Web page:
The cost of international sanctions to investors in Russia’s airports: What do airspace closures, compound interest and aircraft manual subscriptions have in common?

Published:  March 2022
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We look at the potential loss of value of Russian airports due to the war in Ukraine. Drivers of impact include the closure of a number of national airspaces to Russian airlines as well as related sanctions that have been imposed since the start of the invasion.


Since Russia invaded Ukraine on 24 February 2022, several countries have closed their airspace to Russian airlines. In this note, we consider what the impact of these and other sanctions have been so far for investors in Russian airports, and what they might be in the future. We use a sample of international airports to estimate the impact on the asset values of degraded revenues from cancelled flights on both Russian and non-Russian airports. We also consider the impact on Russian airports of a more-or-less permanent increase in the discount rate implied by the isolation of Russia from the international financial system. We find that, to date, the immediate harm inflicted on the Russian airport sector is small (less than 5% of NAV) and mostly the result of financial sanctions rather than airspace closures. The later have had a limited impact on the future cash flows of these airports, which translates into a very small impact on their net asset value (NAV).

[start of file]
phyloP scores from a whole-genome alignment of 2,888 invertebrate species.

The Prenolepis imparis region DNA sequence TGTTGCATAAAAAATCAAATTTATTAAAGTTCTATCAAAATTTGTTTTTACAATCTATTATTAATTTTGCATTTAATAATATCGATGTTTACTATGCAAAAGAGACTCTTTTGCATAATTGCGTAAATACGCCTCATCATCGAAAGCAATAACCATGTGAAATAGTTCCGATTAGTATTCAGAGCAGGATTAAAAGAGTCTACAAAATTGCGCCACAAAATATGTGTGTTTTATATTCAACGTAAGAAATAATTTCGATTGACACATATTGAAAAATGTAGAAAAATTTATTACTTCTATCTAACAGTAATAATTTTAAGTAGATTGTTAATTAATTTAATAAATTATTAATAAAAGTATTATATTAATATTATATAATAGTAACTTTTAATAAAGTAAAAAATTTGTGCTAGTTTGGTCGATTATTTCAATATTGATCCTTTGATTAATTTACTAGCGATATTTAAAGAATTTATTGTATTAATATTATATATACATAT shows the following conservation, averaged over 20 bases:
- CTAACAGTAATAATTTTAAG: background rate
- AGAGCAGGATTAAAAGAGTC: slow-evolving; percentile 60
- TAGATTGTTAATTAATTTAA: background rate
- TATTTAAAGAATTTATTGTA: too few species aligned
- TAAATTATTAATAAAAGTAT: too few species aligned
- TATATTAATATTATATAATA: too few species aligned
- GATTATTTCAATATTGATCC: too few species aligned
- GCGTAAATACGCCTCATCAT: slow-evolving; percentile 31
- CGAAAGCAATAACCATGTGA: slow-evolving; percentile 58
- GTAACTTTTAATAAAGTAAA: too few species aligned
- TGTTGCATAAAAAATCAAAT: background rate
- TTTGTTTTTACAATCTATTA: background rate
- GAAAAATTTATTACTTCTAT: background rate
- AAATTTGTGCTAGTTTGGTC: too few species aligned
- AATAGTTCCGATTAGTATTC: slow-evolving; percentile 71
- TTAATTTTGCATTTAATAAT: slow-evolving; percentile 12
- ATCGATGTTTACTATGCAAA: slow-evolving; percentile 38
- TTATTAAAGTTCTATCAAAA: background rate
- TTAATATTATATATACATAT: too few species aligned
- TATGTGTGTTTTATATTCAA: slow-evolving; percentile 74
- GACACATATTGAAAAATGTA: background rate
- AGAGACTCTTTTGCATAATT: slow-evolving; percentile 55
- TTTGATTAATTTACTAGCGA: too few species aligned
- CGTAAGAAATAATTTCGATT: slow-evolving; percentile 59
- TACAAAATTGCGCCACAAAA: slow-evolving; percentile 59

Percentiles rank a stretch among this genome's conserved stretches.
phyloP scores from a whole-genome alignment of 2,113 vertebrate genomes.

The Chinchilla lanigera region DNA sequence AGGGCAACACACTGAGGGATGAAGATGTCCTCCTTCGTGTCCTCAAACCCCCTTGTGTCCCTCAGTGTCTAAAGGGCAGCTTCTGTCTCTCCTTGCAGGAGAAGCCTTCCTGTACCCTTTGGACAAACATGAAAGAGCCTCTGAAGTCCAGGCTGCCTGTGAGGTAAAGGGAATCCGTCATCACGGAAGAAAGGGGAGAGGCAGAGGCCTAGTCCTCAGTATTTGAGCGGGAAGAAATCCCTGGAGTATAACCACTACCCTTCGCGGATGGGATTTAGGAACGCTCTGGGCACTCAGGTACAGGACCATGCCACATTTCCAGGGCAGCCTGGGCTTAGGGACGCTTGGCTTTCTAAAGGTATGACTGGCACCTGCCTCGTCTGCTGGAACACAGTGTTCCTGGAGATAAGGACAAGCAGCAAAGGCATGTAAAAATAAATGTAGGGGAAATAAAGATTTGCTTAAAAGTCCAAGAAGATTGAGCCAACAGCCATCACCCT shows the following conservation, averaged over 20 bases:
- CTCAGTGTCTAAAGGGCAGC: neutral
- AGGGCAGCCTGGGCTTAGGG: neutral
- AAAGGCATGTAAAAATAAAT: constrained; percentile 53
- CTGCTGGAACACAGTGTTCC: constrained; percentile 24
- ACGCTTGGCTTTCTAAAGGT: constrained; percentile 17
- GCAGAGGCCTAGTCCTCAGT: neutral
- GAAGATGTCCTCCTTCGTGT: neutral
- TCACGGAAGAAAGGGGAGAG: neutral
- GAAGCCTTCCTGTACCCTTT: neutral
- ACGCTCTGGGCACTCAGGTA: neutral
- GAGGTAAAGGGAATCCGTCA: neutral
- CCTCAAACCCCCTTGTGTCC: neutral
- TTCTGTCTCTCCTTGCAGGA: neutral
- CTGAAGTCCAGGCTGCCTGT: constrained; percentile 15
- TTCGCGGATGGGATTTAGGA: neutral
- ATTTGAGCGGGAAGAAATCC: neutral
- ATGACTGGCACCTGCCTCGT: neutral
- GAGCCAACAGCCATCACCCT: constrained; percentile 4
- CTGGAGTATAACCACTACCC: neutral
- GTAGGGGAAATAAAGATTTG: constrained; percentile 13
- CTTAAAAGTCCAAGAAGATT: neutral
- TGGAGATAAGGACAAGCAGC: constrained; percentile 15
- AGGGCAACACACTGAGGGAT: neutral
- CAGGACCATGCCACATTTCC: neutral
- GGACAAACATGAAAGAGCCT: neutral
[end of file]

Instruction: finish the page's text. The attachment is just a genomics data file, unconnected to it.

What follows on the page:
By contrast, the implied loss of value due to the spike in the price of airport equity risk is almost eight times larger. In turn, the aggregate impact on the non-Russian airport sector is extremely small, making these sanctions not very costly. However, in the longer term, a drawnout conflict will create increasingly larger financial losses. The Russian airport sector will loose more revenues due to the increasing inability of Russian airlines to keep flying foreign-made jets that have been cut off from their maintenance and technical support. Moreover, until the Russian risk premia returns to its pre-war level, fair-value losses will keep mounting exponentially.